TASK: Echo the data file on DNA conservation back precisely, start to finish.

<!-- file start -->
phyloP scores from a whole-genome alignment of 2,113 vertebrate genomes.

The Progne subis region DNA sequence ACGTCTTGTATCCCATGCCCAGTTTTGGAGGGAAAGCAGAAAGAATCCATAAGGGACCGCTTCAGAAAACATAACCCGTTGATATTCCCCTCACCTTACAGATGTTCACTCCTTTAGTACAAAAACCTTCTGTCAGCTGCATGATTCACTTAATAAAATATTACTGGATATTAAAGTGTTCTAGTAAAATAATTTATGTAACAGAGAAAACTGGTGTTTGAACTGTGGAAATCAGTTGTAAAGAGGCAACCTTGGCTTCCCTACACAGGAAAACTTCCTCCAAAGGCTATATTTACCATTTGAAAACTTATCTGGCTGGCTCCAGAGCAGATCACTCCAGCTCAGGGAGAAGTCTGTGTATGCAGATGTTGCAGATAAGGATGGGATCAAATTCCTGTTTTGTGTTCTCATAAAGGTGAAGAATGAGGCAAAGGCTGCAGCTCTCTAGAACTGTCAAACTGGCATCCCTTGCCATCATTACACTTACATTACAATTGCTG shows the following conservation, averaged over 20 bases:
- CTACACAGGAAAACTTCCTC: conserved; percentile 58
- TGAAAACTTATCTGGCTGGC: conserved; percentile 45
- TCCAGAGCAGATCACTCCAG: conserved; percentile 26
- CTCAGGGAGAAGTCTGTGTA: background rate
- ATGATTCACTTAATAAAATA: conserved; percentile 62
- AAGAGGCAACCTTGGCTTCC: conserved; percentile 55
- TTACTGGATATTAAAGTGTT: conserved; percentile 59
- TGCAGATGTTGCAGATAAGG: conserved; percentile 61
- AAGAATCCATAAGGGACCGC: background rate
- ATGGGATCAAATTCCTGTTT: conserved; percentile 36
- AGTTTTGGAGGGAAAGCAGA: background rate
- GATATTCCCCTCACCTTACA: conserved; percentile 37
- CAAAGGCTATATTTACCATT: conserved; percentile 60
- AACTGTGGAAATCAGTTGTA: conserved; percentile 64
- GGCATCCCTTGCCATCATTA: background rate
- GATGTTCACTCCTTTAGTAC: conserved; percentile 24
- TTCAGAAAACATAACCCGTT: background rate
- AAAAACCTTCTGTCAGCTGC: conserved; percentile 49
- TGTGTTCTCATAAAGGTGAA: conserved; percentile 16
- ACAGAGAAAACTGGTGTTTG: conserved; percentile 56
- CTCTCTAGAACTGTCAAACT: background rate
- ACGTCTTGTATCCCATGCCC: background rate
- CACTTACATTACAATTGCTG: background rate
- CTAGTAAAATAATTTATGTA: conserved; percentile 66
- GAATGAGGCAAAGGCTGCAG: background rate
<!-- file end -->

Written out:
phyloP scores from a whole-genome alignment of 2,113 vertebrate genomes.

The Progne subis region DNA sequence ACGTCTTGTATCCCATGCCCAGTTTTGGAGGGAAAGCAGAAAGAATCCATAAGGGACCGCTTCAGAAAACATAACCCGTTGATATTCCCCTCACCTTACAGATGTTCACTCCTTTAGTACAAAAACCTTCTGTCAGCTGCATGATTCACTTAATAAAATATTACTGGATATTAAAGTGTTCTAGTAAAATAATTTATGTAACAGAGAAAACTGGTGTTTGAACTGTGGAAATCAGTTGTAAAGAGGCAACCTTGGCTTCCCTACACAGGAAAACTTCCTCCAAAGGCTATATTTACCATTTGAAAACTTATCTGGCTGGCTCCAGAGCAGATCACTCCAGCTCAGGGAGAAGTCTGTGTATGCAGATGTTGCAGATAAGGATGGGATCAAATTCCTGTTTTGTGTTCTCATAAAGGTGAAGAATGAGGCAAAGGCTGCAGCTCTCTAGAACTGTCAAACTGGCATCCCTTGCCATCATTACACTTACATTACAATTGCTG shows the following conservation, averaged over 20 bases:
- CTACACAGGAAAACTTCCTC: conserved; percentile 58
- TGAAAACTTATCTGGCTGGC: conserved; percentile 45
- TCCAGAGCAGATCACTCCAG: conserved; percentile 26
- CTCAGGGAGAAGTCTGTGTA: background rate
- ATGATTCACTTAATAAAATA: conserved; percentile 62
- AAGAGGCAACCTTGGCTTCC: conserved; percentile 55
- TTACTGGATATTAAAGTGTT: conserved; percentile 59
- TGCAGATGTTGCAGATAAGG: conserved; percentile 61
- AAGAATCCATAAGGGACCGC: background rate
- ATGGGATCAAATTCCTGTTT: conserved; percentile 36
- AGTTTTGGAGGGAAAGCAGA: background rate
- GATATTCCCCTCACCTTACA: conserved; percentile 37
- CAAAGGCTATATTTACCATT: conserved; percentile 60
- AACTGTGGAAATCAGTTGTA: conserved; percentile 64
- GGCATCCCTTGCCATCATTA: background rate
- GATGTTCACTCCTTTAGTAC: conserved; percentile 24
- TTCAGAAAACATAACCCGTT: background rate
- AAAAACCTTCTGTCAGCTGC: conserved; percentile 49
- TGTGTTCTCATAAAGGTGAA: conserved; percentile 16
- ACAGAGAAAACTGGTGTTTG: conserved; percentile 56
- CTCTCTAGAACTGTCAAACT: background rate
- ACGTCTTGTATCCCATGCCC: background rate
- CACTTACATTACAATTGCTG: background rate
- CTAGTAAAATAATTTATGTA: conserved; percentile 66
- GAATGAGGCAAAGGCTGCAG: background rate